Deputy council leader Les Ford has apologised for offending parents of special needs children by calling their loved ones ‘a burden’.
Parents, Mencap and the National Autistic Society have complained about Cllr Ford’s remarks during meetings where Cheshire West and Chester Council decided to bill parents of special educational needs (SEN) children £880 a year towards the £5,200 school transport costs.
Pupils up to four-years-old or between 16 and 19 years or with medical needs are eligible for the charge from September, which is reduced to £660 for the first year only. Low income families pay half.
Cllr Ford (Con, Helsby), who has since apologised for any offence, told the April executive meeting: “We have a burden, as everybody does, when you have a person like this in one’s family.”
Parents were also offended by the phrase ‘the state of that child’, when he told the March executive meeting: “Every parent has a duty to get their children to school, irrespective of the state of that child, whether it be SEN, autism or whatever.”
Explaining why he used the term ‘burden’, Cllr Ford told The Chronicle : “It’s our burden, not theirs, because we have to pay for these people.
“I was trying to be as careful as I could but obviously I didn’t quite succeed in their terms. They are very sensitive about it and I understand why.
“I am making no reflection whatever on their children. It’s nothing to do with that. It’s all to do with money, isn’t it?”
The deputy leader added: “They have misinterpreted what’s been said. I had my officers listen to the tape recording and they didn’t think there was anything untoward but at the same time there’s no reason not to say sorry.
“Why would I want to offend anybody? I would have no intention of doing so.
“My nephew is in the same boat. He is looked after permanently by Wandsworth Borough Council.
“He needs 24-hours-a-day care because my brother died some time ago so I know what it’s about.”
Michelle Jones, from Saughall, whose 17-year-old autistic son attends Greenbank School in Northwich, said in her official complaint: “I am not taken to being emotional in public but this man has reduced me to tears at both meetings by his clear lack of compassion and understanding of our children, despite our efforts to educate him during our speeches.
“This is not what I expect from any councillor, let alone one that has a very important position on the council.
“It is made even worse by the very fact that this is a public meeting, broadcast live on the internet and now available for viewing on the council’s website.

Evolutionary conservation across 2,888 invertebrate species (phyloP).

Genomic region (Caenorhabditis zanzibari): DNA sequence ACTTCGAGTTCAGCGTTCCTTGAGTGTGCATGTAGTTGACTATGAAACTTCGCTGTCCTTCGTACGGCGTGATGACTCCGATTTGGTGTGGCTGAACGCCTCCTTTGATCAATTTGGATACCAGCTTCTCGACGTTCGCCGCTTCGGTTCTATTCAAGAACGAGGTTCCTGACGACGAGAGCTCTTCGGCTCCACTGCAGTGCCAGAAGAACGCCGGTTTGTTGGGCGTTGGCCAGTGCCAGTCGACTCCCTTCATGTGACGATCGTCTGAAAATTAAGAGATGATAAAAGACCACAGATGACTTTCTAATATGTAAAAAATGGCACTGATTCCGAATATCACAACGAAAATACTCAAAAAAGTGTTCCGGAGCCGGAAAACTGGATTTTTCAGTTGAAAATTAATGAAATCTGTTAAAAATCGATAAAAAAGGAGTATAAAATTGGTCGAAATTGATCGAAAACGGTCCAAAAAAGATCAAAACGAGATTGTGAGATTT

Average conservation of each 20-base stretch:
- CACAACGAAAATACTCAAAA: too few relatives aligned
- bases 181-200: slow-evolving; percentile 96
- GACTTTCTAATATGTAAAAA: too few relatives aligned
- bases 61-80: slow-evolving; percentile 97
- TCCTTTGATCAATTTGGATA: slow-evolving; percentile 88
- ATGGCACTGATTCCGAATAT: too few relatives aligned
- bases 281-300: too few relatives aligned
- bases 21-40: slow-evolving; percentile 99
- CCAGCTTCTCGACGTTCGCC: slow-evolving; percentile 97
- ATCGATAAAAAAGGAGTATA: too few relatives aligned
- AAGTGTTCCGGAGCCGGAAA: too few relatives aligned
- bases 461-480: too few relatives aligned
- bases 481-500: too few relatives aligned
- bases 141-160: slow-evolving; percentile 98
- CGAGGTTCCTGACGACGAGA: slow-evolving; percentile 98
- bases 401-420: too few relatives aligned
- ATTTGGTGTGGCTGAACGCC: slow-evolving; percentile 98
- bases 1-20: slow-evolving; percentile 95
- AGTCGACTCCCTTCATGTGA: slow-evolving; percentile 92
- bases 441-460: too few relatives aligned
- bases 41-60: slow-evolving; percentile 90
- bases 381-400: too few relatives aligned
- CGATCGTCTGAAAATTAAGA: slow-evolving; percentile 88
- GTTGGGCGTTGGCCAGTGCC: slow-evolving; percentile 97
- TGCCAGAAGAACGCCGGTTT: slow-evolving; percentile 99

“This is clear prejudice towards people with disability and it has clearly influenced his decisions on the 16-19 SEN transport issue, seeking to blame people with disabilities for the pressures that his budget is under.
“I do not consider my son to be a burden, he makes our family life more challenging but we have all learnt from him and his sense of humour.
“I am still very upset and shocked that a high profile figure can be allowed to get away with such blatant prejudice.”
Emma Shepherd, from the National Autistic Society, said: “We've been contacted by many local families affected by autism who have been offended by Cllr Les Ford’s descriptions of disabled people as a “burden”.
“People with disabilities, including autism, can and do make huge contributions to society.
“But they are too often let down by outdated and damaging attitudes and perceptions about what they can achieve.
“The mark of a good society is how it supports its most vulnerable members. Rather than stigmatising disabled people, we should be supporting them to reach their full potential.”
Stephen John, Mencap campaign officer for the North of England, was given an apology after emailing Cllr Ford “with reference to a number of complaints”.
He said: “On April 2 at another meeting broadcast over the internet, you referred to disabled children, on more than one occasion, as a burden.
“This derogatory and misinformed language is certainly not a reflection of the love, affection and happiness that disabled children bring to their families.
“It is particularly worrying if you, in a position of trust and influence, have such a view of disabled people and I would certainly hope that it was a poor choice of words rather than the misguided view it portrays.”